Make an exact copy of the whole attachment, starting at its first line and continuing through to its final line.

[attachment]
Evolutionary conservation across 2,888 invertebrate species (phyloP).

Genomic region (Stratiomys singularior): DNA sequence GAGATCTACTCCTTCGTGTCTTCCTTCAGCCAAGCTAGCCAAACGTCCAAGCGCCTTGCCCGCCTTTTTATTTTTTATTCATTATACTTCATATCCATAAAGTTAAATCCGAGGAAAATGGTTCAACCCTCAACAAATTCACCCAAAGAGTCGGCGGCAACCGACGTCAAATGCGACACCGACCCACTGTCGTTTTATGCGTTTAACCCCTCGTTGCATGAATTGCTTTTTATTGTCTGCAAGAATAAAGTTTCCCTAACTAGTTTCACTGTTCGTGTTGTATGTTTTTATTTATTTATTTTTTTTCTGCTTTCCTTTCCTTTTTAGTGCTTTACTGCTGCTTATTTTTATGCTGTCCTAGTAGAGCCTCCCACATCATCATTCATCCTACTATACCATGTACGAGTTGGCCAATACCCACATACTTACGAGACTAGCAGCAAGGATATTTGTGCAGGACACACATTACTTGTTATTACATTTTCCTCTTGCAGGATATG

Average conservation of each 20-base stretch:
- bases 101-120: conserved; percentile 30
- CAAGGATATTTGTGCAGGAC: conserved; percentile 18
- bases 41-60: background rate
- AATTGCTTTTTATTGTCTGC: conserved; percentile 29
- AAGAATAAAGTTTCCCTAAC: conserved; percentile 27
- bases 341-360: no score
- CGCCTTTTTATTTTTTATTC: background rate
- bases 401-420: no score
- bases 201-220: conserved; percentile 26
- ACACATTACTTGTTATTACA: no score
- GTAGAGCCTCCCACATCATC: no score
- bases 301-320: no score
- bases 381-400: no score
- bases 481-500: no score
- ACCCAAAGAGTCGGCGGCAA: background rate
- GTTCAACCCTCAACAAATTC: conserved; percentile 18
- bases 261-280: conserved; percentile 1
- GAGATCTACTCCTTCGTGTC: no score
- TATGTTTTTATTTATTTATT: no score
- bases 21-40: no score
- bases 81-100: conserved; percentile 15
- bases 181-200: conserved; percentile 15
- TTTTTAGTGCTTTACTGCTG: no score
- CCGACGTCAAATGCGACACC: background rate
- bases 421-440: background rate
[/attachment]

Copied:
Evolutionary conservation across 2,888 invertebrate species (phyloP).

Genomic region (Stratiomys singularior): DNA sequence GAGATCTACTCCTTCGTGTCTTCCTTCAGCCAAGCTAGCCAAACGTCCAAGCGCCTTGCCCGCCTTTTTATTTTTTATTCATTATACTTCATATCCATAAAGTTAAATCCGAGGAAAATGGTTCAACCCTCAACAAATTCACCCAAAGAGTCGGCGGCAACCGACGTCAAATGCGACACCGACCCACTGTCGTTTTATGCGTTTAACCCCTCGTTGCATGAATTGCTTTTTATTGTCTGCAAGAATAAAGTTTCCCTAACTAGTTTCACTGTTCGTGTTGTATGTTTTTATTTATTTATTTTTTTTCTGCTTTCCTTTCCTTTTTAGTGCTTTACTGCTGCTTATTTTTATGCTGTCCTAGTAGAGCCTCCCACATCATCATTCATCCTACTATACCATGTACGAGTTGGCCAATACCCACATACTTACGAGACTAGCAGCAAGGATATTTGTGCAGGACACACATTACTTGTTATTACATTTTCCTCTTGCAGGATATG

Average conservation of each 20-base stretch:
- bases 101-120: conserved; percentile 30
- CAAGGATATTTGTGCAGGAC: conserved; percentile 18
- bases 41-60: background rate
- AATTGCTTTTTATTGTCTGC: conserved; percentile 29
- AAGAATAAAGTTTCCCTAAC: conserved; percentile 27
- bases 341-360: no score
- CGCCTTTTTATTTTTTATTC: background rate
- bases 401-420: no score
- bases 201-220: conserved; percentile 26
- ACACATTACTTGTTATTACA: no score
- GTAGAGCCTCCCACATCATC: no score
- bases 301-320: no score
- bases 381-400: no score
- bases 481-500: no score
- ACCCAAAGAGTCGGCGGCAA: background rate
- GTTCAACCCTCAACAAATTC: conserved; percentile 18
- bases 261-280: conserved; percentile 1
- GAGATCTACTCCTTCGTGTC: no score
- TATGTTTTTATTTATTTATT: no score
- bases 21-40: no score
- bases 81-100: conserved; percentile 15
- bases 181-200: conserved; percentile 15
- TTTTTAGTGCTTTACTGCTG: no score
- CCGACGTCAAATGCGACACC: background rate
- bases 421-440: background rate